Double and triple tempering of steel is generally done with alloy steels. Plain carbon steels and silicon based spring steels don't generally benefit from a second tempering and a third tempering is not required at all. In plain carbon steels the transformations from the hardened condition structure to the tempered condition occur in the first temper. The greater the tempering temperature or the longer it is held at temperature does however have a great effect on the steel. The higher the tempering temperature the less hardness and greater toughness is produced in the steel and vice- versa.

Also the longer the steel is held at the tempering temperature the less hardness and greater toughness is induced in the steel. This would be the same effect as double or triple tempering the steel. The difference between plain carbon steels and alloy steels is the alloys will raise the initial temperature required to harden the steel and the alloys go into solution with carbon and iron in the steel producing a different type of structure. These alloys cause a different type of transformation when the steel is tempered leaving a mixed structure in the steel. They therefore must be double or triple tempered to change all of the mixed structures into the same structure required in the final product.

Heat treating steels, especially the alloys requires a good understanding of what happens to the steel when it under goes these various transformations and in the case of alloys, you must know what change each alloy has on the steel both individually and in combination with other alloys.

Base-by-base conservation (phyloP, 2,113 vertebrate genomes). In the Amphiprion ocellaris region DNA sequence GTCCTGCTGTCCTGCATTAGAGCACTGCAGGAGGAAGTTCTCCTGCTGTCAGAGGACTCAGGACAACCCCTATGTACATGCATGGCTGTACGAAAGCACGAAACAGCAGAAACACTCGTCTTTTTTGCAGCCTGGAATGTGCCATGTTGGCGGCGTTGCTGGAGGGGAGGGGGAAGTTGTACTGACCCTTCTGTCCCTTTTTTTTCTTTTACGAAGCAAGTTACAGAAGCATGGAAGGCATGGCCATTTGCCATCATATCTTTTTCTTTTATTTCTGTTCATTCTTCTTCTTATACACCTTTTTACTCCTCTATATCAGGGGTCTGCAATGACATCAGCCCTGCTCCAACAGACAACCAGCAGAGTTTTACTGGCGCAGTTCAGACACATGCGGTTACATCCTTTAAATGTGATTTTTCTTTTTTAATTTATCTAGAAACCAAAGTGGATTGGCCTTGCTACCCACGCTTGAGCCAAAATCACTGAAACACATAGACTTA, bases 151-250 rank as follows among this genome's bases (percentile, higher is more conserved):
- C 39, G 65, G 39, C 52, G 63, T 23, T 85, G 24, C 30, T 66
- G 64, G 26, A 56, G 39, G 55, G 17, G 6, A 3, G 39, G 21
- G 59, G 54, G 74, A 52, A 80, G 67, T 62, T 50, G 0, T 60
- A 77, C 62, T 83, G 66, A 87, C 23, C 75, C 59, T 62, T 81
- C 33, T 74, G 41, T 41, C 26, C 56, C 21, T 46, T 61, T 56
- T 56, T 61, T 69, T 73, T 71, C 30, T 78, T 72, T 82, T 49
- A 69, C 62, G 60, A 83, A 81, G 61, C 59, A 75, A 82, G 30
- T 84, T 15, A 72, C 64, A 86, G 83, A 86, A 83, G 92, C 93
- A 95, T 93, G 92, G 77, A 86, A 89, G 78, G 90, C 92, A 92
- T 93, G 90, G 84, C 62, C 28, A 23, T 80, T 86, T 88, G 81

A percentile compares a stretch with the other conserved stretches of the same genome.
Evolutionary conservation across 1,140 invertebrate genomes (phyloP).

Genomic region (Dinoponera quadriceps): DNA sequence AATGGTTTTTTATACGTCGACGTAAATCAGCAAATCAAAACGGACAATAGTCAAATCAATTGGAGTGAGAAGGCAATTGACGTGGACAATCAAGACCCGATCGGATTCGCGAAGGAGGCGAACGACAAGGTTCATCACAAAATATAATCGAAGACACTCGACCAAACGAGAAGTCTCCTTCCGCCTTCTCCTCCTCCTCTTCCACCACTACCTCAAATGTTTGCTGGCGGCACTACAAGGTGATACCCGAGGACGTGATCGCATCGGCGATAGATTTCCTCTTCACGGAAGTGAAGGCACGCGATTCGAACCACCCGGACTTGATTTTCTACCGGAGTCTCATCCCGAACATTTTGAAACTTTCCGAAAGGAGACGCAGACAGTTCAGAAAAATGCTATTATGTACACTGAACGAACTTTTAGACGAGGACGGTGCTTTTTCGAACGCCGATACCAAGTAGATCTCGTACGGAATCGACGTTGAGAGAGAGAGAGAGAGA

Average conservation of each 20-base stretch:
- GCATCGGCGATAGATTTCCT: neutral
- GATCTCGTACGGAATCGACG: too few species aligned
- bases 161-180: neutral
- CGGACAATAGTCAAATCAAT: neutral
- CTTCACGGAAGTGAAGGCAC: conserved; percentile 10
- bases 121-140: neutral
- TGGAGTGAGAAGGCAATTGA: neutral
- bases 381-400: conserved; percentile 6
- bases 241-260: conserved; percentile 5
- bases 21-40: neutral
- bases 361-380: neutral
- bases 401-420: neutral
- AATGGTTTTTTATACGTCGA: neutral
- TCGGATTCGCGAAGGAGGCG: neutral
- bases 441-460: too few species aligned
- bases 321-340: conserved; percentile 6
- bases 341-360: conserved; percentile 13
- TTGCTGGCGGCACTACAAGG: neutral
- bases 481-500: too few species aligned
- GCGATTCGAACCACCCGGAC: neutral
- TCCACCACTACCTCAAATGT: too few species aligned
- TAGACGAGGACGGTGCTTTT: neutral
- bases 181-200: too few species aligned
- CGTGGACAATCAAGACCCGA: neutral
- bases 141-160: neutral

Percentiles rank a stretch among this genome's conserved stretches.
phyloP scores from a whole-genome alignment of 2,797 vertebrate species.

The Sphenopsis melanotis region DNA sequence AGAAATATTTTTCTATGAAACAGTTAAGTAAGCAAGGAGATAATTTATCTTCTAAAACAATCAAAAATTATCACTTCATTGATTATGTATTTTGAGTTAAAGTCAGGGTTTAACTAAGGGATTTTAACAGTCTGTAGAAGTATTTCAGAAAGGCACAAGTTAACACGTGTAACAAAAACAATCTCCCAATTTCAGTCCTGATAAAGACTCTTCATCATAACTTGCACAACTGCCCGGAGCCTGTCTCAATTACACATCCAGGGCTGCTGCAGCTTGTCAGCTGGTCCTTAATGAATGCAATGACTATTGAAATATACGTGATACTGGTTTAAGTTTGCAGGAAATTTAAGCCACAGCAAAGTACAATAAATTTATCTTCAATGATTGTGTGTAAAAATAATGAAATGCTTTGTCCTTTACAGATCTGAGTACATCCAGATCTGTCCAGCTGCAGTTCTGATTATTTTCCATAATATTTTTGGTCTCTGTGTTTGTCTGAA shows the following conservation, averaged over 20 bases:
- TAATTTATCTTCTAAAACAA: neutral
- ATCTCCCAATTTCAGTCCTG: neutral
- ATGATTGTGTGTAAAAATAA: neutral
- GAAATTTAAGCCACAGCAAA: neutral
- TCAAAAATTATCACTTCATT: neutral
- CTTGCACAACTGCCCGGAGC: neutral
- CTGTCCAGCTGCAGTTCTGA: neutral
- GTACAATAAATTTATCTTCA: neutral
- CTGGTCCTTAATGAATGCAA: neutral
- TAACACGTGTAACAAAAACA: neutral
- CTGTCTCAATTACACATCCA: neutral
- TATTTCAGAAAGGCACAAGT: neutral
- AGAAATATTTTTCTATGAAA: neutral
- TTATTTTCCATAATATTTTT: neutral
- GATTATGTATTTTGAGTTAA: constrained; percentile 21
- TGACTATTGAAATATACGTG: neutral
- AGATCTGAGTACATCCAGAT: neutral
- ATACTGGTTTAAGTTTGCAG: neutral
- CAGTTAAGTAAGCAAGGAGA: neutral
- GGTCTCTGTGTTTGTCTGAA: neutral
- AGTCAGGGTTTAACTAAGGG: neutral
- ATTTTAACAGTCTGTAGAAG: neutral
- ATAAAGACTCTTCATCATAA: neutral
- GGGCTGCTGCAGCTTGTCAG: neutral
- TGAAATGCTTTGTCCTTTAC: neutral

That is why most individuals work mainly with plain carbon or low alloy steels. You only need to be aware of the carbon content, proper quenching medium, hardening temp. (which remains relatively constant with just carbon and minor amounts of alloys), and the correct tempering temperature to achieve the level of hardness/toughness required in the final product.

There are also two simple rules when heat treating plain carbon steels.

When heating to harden: Soak steel for 10 min/in of thickness once steel has reached hardening temperature.

When tempering: Soak steel for 1 hr/in thickness once steel has reached tempering temperature then air cool to room temperature.

This is a VERY simplified explanation of heat treating. There are a number of good sites on the web that explain what happens when heat treating steel along with the proper terminology for each of the conditions and many of them are written in easy to understand language. A lot of the knife maker websites in particular have written simple to understand basic heat treating articles and are well worth reading for anyone interested in basic heat treating.


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If yoiu do some testing in your own shop it will become clear/ take several samples on one iece of steel harden one and bend it and see what happens..beware of saftey issues..it will break then harden one and temper it once. test again then test with tempering twice. and lastly at three times..if yoiu are pleade with any of the blade you tempered the grind to and edge and performance test them. See what happens
And when you change to another steel it may all change..............

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It seems to me that once tempered, the steel is no longer at max hardness. If I begin at that point and temper for a second, and possibly a third time, am I not reducing the hardness each time, and thereby arriving at a steel that is too soft to produce a good edge? Quote

Think of the steel as paint, made up of a number of different colors.( austenite, cementite, martensite etc.
If they are not mixed well you see each individual color. ( first temper)
If you want them to combine to make a new color you have to mix well.( repeat tempering)

I've been tring to understand this also.
Hope this isn't over simplified or off base.
Please feel free to correct if I'm to far off base.

Edited by markb